Ottawa, not surprisingly, came in with a solid game plan. They forced, and at times begged, Forte to beat them going to his right hand. It’s a credit to Forte’s craftiness that he was still able to get to his trusted lefty jump-hook reasonably often. Ottawa also mixed up their off-ball coverage – sometimes doubling Forte, while other times they dug aggressively from the perimeter. Tommy Scrubb was especially effective coming from behind Forte once he started his attack. More than once, Scrubb was able to make a play on the ball from behind as Forte began his jump-hook. To be completely fair to Forte, I don’t think his final line of 15 points on 20 shots was quite as bad as it might appear on the surface. He missed a number of bunnies that he likely makes on another day. If, instead, we are discussing a line of 21-23 points on 20 shots it’s a slightly different story.
As mentioned earlier, Forte was released by the Bandits yesterday. As a result, we have seen the last of him at the Summer Series. Forte has been an extremely effective scorer wherever he has gone, but has yet to find a long-term home with a professional team.
How have the Guelph Nighthawks gone from also-ran to contender?
Nearly all of Guelph’s improvement has come on the defensive end of the floor. In both the 2019 season and the 2020 Summer Series, Guelph’s offensive efficiency has been very close to league average. However, they’ve gone from by far the worst defence in 2019 (5.7 points per 100 possessions worse than league average) to by far the best in 2020 (7.2 points per 100 possessions better than league average).
Guelph is first in the league in second-chance points allowed, and fast-break points allowed, and tied for second in points in the paint allowed. The improvement on defence is in large part due to the newcomers on the Nighthawk roster. The top three Guelph players based on defensive rating are rim-protector Jonathan Arledge, former U SPORTS Defensive Player of the Year, Marcus Anderson, and Tre’Darius McCallum. If the Nighthawks are going to make a run at the Summer Series crown, they’ll need to continue their elite defensive play.
Who is the best current Raven on the Ottawa Blackjacks?
For the purposes of this question, I’m considering anyone that played for Carleton in the 2019-20 season to be a “current Raven”. That includes Munis Tutu, Yasiin Joseph, TJ Lall, and Lloyd Pandi.
Over the past two games, the answer has pretty clearly been 20-year old, Lloyd Pandi. Since taking over the roster spot vacated by Phil Scrubb, the reigning U SPORTS Rookie of the Year has made the most of the opportunity.
Through two games he’s filling the stat sheet with 23.5 minutes, 10.0 points (on 61.5% from the field), 4.5 rebounds, 3.0 assists, 2.0 steals and 1.0 block. Part of what is amazing about his performance is how under control he has been. Many players of his age would feel the need to speed up or rush in their first professional games, but he’s played with a poise and confidence beyond his years. He’s moved extremely well without the ball, has been a strong presence on the offensive glass, and, in general, has not looked out of place whatsoever in the professional game. The fact that he played key Elam Ending minutes against Fraser Valley (in a game that went down to the wire) tells you everything you need to know about Coach Jeanty’s confidence in him.
Who are the current leaders in the Summer Series individual awards races?
MVP: Xavier Moon (Edmonton)
Moon has been as advertised through the first five games of the Summer Series. He’s second in points per game and assists per game. In both categories he’s first among players still in the tournament (Cam Forte leads in points and Phil Scrubb leads in assists). On top of that, he’s playing on the first-place team. He checks all the boxes that you look for from an MVP-candidate, and has a good shot at winning his second consecutive CEBL MVP award.
Also in contention: Jordan Baker (Edmonton), Thomas Scrubb (Ottawa), Tre’Darius McCallum (Guelph), Jahenns Manigat (Fraser Valley).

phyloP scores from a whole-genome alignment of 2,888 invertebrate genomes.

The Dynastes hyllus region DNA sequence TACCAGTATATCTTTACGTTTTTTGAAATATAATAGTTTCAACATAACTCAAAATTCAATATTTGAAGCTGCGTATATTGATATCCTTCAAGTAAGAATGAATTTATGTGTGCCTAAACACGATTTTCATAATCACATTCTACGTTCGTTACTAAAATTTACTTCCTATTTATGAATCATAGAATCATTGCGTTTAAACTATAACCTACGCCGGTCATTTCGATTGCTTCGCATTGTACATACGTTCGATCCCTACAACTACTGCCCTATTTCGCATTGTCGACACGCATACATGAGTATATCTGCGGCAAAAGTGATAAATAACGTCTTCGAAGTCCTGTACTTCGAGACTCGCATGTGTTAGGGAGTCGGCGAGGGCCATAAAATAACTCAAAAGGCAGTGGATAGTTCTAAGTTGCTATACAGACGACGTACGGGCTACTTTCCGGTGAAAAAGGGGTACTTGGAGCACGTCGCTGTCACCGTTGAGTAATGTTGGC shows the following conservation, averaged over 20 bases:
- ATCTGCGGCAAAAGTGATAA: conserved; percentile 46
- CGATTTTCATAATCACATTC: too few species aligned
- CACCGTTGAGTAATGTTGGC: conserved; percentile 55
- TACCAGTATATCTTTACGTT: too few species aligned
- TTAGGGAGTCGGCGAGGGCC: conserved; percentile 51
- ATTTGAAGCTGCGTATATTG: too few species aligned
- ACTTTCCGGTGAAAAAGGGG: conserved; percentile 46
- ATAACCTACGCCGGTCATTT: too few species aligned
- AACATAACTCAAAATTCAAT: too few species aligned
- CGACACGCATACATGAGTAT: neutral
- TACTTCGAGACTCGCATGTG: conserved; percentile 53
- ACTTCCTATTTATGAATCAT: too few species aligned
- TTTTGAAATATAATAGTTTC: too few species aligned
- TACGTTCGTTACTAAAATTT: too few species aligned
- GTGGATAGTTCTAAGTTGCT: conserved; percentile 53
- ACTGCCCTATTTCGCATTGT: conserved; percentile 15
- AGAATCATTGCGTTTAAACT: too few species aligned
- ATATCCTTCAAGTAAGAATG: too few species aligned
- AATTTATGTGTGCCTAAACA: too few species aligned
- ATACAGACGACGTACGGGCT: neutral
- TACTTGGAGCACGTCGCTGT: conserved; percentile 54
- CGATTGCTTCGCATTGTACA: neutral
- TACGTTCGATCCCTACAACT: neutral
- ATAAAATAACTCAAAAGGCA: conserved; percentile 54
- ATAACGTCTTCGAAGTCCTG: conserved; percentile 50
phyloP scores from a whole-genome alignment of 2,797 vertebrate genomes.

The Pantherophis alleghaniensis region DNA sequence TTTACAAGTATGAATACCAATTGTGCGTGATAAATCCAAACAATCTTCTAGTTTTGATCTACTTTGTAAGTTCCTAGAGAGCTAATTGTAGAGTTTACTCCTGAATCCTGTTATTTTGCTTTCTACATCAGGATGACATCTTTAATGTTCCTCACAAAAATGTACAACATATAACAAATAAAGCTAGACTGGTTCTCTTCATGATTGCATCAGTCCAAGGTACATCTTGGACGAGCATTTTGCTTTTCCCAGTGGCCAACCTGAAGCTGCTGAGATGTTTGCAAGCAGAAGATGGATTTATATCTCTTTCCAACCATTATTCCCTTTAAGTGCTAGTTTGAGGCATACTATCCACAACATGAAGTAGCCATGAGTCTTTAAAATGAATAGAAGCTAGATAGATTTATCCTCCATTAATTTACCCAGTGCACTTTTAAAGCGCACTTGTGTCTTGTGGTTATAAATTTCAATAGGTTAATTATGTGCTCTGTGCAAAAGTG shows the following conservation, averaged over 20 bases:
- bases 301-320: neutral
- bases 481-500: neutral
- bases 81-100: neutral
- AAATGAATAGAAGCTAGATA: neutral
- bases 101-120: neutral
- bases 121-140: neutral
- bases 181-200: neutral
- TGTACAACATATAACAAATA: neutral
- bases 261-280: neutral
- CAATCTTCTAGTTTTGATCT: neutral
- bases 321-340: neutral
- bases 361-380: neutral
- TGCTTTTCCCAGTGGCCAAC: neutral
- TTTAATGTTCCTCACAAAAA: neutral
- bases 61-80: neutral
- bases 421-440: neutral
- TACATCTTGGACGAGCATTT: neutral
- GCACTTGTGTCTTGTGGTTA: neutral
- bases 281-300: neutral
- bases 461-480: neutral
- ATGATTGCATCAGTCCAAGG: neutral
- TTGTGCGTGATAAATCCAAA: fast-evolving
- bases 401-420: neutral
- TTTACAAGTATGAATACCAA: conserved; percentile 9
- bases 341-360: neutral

Top Canadian: Jordan Baker (Edmonton)
Considering Baker is in the MVP conversation, it shouldn’t come as a surprise that he’s the leading candidate for Top Canadian. Baker leads the Summer Series in rebounding, is second in field goal percentage, and is also in the top ten in points. If you’re one to look at advanced stats when considering individual awards, he also leads the league in win shares. The answer to this question could very easily change depending on how the last few games play out. For example, should Edmonton falter in their final game, while Thomas Scrubb leads Ottawa to two more victories, it could very easily shift the odds in Scrubb’s favour.
Also in contention: Thomas Scrubb (Ottawa), Jahenns Manigat (Fraser Valley), Owen Klassen (Hamilton), Trae Bell-Haynes (Niagara), Kemy Osse (Saskatchewan).
Defensive Player: Jonathan Arledge (Guelph)
As mentioned earlier, Arledge has been a main factor in turning the Nighthawks from the CEBL’s worst defence in 2019 to its best defence in 2020. He’s tied for first in the league in blocks, tied for 15th in steals, and first in defensive win shares. With that being said, this is another tight race, and one that could easily change over the last few games.
Also in contention: Tre’Darius McCallum (Guelph), Marcus Capers (Fraser Valley), Owen Klassen (Hamilton), Briante Weber (Hamilton).
U SPORTS Player: Rashawn Browne (Saskatchewan)
For the purposes of this award, I’m assuming that U SPORTS players include only individuals that were drafted in the 2020 U SPORTS draft. Brody Clarke, for example, would not qualify despite having played at Alberta in 2020. Browne is leading U SPORTS players in points and assists per game, while averaging 23.5 minutes a game in his first year of professional basketball. With Lloyd Pandi hot on Browne’s heels, this should be an interesting race to follow over the last few games.
Also in contention: Lloyd Pandi (Ottawa), Marcus Anderson (Guelph).
Coach: Jermaine Small (Edmonton)
This award will likely go to the coach of the team that finishes first in the Summer Series round robin standings. Coach Small gets the nod currently, given that Edmonton sits in first-place. However, if Guelph or Fraser Valley leap-frog the Stingers, this award will likely go to Charles Kissi or Kyle Julius.
Also in contention: Charles Kissi (Guelph), Kyle Julius (Fraser Valley).
What’s up next?
We hit the stretch run of the Summer Series with one game tonight, followed by double-headers on Tuesday and Wednesday. All games can be seen on CBCSports.ca.
7:00 PM: Edmonton (4-1) vs. Guelph (3-1)
5:00 PM: Saskatchewan (1-3) vs. Hamilton (2-3)
7:30 PM: Ottawa (2-2) vs. Niagara (1-4)
5:00 PM: Guelph (3-1) vs. Fraser Valley (3-2)
7:30 PM: Ottawa (2-2) vs. Saskatchewan (1-3)